DEAR READERS: With all due respect to the pro-lifers who are striving to limit the scope of Planned Parenthood and curtail women’s rights, we have a deeper issue to examine: Regardless of respecting the life of an unborn child, respect for life is still human-centered and, therefore, fundamentally flawed.
Where is the respect for the lives of all creatures, wild and domesticated? We continue, as a culture, to justify exploiting and even killing animals for recreation, holding them in captivity for our entertainment, and slaughtering them by the billions for our consumption.
What of the forests that are bulldozed to create more land to feed livestock and for real estate development and golf courses? The climate crisis, now intensified by forest fires even in the Arctic and Siberia, is bringing the Hopi prophecy -- “When the trees are gone, the sky will fall” -- to fruition. Reverential respect for all life is enlightened self-interest. Such respect should include those mothers who have the right not to bring more life into the world for ethical reasons even if, as with euthanasia, the moral principle of not taking a life is violated.
Most ethicists have not done much better than moral fundamentalists over the centuries; they have limited the scope of addressing our inhumanity by precluding other species from equal consideration and legal standing.
The greater our empathy for other living beings, human and nonhuman, plant and animal, the greater our understanding and appreciation. There is also the possibility of discovery and revelation, as exemplified by 1983 Nobel Prize-winning plant scientist Dr. Barbara McClintock, who famously shared: “Every time I walk on grass, I feel sorry because I know the grass is screaming at me.”
In sum, we need, as a culture, to feel more beyond ourselves and our personal beliefs and convictions for the good of all life on our fragile and overpopulated planet.
DEAR DR. FOX: My dog Sami, an 11-year-old rescue (sort of resembles an Australian cattle dog), was chewing on her front leg and there seemed to be a tumor of sorts.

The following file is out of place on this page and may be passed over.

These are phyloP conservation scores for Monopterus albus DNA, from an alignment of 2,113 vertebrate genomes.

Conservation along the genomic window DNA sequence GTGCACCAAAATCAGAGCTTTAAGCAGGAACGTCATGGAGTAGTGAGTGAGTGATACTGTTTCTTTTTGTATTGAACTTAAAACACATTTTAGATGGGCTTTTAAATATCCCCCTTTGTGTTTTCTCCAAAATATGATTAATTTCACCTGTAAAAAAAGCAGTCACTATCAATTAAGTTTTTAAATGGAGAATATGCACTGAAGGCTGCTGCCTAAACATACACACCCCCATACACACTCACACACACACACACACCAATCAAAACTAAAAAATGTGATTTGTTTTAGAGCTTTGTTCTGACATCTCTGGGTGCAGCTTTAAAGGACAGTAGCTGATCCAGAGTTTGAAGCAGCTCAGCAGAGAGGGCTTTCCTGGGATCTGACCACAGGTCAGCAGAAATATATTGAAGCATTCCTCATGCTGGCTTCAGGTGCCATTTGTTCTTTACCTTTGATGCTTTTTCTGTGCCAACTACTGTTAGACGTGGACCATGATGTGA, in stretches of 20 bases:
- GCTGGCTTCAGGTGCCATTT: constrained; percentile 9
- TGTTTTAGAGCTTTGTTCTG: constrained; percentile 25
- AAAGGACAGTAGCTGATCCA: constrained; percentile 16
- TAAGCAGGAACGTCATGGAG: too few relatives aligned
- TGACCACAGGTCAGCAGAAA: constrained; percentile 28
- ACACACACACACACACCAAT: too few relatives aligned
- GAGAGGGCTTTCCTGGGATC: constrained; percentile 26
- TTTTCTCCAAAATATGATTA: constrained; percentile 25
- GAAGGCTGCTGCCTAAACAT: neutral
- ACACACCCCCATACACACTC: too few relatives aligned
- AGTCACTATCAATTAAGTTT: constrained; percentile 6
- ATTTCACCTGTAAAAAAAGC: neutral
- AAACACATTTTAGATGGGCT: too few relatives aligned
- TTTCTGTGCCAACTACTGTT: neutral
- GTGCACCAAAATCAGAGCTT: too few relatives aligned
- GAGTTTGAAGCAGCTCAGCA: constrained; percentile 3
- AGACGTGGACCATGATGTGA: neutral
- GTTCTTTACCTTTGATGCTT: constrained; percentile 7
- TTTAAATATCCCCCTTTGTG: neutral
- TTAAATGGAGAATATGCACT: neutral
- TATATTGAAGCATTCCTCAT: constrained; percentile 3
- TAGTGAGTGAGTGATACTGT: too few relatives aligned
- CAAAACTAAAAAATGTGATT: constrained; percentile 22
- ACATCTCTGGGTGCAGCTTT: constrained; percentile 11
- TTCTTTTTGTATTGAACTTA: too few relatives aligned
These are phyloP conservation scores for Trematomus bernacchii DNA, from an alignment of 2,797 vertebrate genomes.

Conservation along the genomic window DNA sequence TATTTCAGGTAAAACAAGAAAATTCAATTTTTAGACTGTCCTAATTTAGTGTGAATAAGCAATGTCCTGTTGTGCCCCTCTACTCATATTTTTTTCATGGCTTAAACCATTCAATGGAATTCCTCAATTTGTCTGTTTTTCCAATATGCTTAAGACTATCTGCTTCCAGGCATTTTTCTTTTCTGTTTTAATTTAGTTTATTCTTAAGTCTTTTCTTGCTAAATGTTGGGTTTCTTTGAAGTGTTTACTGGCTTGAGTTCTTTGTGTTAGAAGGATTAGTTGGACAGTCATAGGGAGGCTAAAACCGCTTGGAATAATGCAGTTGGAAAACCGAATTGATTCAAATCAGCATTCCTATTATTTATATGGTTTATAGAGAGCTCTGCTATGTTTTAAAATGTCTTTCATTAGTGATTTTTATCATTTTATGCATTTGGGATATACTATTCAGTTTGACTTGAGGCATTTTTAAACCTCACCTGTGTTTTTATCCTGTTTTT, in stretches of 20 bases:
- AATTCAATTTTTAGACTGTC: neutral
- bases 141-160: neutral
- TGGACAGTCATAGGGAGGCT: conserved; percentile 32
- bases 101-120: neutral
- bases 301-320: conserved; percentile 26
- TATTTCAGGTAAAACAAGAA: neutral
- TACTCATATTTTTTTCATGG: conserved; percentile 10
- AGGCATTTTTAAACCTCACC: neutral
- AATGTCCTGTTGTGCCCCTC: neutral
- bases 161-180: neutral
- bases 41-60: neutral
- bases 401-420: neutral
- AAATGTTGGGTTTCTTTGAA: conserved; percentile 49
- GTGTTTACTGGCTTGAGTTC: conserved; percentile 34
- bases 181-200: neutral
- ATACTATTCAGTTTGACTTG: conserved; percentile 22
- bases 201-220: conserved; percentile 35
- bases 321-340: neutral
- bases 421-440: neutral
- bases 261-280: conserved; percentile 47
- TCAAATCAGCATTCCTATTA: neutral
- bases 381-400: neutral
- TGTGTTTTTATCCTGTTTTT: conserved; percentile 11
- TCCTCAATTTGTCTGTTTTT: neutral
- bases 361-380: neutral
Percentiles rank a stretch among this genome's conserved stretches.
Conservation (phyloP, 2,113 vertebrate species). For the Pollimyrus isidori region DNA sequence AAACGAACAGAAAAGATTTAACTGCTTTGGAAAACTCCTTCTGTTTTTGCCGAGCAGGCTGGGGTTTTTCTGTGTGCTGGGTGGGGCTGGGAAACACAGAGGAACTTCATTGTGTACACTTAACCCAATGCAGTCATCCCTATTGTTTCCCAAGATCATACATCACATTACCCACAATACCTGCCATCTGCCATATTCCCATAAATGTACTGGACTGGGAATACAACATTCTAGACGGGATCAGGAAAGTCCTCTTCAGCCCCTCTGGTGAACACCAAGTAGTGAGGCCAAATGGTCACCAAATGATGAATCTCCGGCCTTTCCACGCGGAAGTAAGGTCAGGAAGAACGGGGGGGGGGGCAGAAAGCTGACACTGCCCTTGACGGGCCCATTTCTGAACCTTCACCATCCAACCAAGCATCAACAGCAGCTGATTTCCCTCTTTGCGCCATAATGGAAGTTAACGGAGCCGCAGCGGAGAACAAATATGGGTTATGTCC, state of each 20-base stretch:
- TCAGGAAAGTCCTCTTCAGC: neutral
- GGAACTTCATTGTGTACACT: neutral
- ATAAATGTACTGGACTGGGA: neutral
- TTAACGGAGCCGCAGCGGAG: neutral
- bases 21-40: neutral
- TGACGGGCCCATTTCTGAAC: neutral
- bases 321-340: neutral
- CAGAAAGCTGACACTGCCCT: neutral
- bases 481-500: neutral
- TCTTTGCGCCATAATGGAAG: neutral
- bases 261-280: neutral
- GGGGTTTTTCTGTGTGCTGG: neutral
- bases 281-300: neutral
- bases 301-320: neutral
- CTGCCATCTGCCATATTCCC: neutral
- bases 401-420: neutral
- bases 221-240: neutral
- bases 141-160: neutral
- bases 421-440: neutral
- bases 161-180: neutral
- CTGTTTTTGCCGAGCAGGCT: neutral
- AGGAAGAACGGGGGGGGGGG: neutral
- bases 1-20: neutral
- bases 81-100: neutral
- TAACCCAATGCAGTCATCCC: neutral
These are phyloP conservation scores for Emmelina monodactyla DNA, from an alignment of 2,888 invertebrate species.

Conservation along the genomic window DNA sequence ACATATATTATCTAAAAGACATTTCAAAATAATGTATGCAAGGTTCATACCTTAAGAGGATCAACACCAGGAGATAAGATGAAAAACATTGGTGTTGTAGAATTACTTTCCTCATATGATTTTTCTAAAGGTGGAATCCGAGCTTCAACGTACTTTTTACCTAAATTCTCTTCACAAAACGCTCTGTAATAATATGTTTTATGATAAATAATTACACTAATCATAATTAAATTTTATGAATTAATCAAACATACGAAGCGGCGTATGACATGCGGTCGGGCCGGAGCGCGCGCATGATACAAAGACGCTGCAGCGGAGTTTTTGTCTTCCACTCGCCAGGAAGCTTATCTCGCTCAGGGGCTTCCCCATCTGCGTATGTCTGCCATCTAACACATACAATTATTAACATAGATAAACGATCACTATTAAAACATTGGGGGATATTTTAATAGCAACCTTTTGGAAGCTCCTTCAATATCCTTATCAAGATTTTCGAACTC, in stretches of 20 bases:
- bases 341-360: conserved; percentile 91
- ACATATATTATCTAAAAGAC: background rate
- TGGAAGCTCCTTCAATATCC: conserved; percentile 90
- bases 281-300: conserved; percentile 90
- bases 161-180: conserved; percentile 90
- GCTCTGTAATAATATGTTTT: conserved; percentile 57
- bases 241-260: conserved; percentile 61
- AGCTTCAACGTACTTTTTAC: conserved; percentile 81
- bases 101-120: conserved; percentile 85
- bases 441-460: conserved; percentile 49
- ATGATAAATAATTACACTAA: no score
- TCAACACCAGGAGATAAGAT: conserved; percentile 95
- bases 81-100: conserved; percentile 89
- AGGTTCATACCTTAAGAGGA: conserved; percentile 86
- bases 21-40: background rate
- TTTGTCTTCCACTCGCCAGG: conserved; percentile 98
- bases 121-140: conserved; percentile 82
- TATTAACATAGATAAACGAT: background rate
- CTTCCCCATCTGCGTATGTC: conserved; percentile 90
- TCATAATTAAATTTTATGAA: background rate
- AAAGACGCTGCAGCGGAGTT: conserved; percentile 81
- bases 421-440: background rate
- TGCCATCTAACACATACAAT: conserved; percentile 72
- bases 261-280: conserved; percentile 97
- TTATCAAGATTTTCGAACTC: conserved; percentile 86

Our vet biopsied the growth, and fortunately it was benign. However, the dog seemed to be miserable, and other sores developed on her legs. A food allergy was suggested as a cause. I read online about chicken being a culprit, and after reading the ingredients on many dog food products, I learned that most contain chicken or chicken parts. The vet said this is probably because chicken is a very inexpensive way for manufacturers to add protein to their products.
I switched to a kibble that is chicken-free, and I make Sami’s other food using your recipe. Now, after about a year, Sami’s “tumor” has disappeared and her legs are lesion-free. I realize this may not be the cause of many dogs’ itching and self-mutilation problems, but this seemed to me, for Sami, to be better than the myriad drugs that were prescribed. And it cost me nothing to change to chicken-free food.
Thank you for your help and concern for our animals. -- M.H., Poughkeepsie, New York
DEAR M.H.: I very much appreciate you sharing your dog’s saga with a skin condition that was eventually resolved by removing chicken from the diet. Dogs’ skin is one of the first indicators of dietary ingredient intolerance or food allergy, which should always be considered, rather than simply treating the symptoms with steroids and immunosuppressant drugs that at best give temporary relief but can have long-term harmful consequences.
VA HESITATES TO PAIR DOGS WITH VETERANS
Only 19 military veterans have been paired with shelter dogs through a Department of Veterans Affairs program intended to help veterans who have post-traumatic stress disorder (PTSD).
Scientific evidence that dogs can improve human mental health is thin, according to the VA’s chief veterinarian, Dr. Michael Fallon, and department officials are concerned about unintended consequences. (New York Times, 7/17)
Knowing the documented benefits of dogs for people suffering from PTSD, I am surprised at this report. Studies continue to confirm the stress-reducing benefits of animal companionship and even short-term contact, as per the following story.
HANDS-ON CONTACT WITH DOGS, CATS REDUCES STRESS HORMONE LEVELS
Direct contact with a cat or dog for just 10 minutes significantly reduced levels of the stress hormone cortisol in university students’ saliva samples, according to a study conducted at Washington State University and published in AERA Open (a publication from the American Educational Research Association).
Cortisol levels were lower in students who interacted with animals than in students who waited in line while watching others engage with animals, looked at still images of the same animals, or waited quietly without external stimuli. (KREM-TV, Spokane, Washington, 7/16)
If the Veterans Administration cannot do better for our soldiers in need of help, this is a call to animal shelters and dog adoption organizations to fill the gap. No need for some special breed of dog or special training. Many rescued dogs make excellent companions, and placement volunteers can determine the right dog for the right person and determine how much initial help is needed to ensure the dogs are well cared for.
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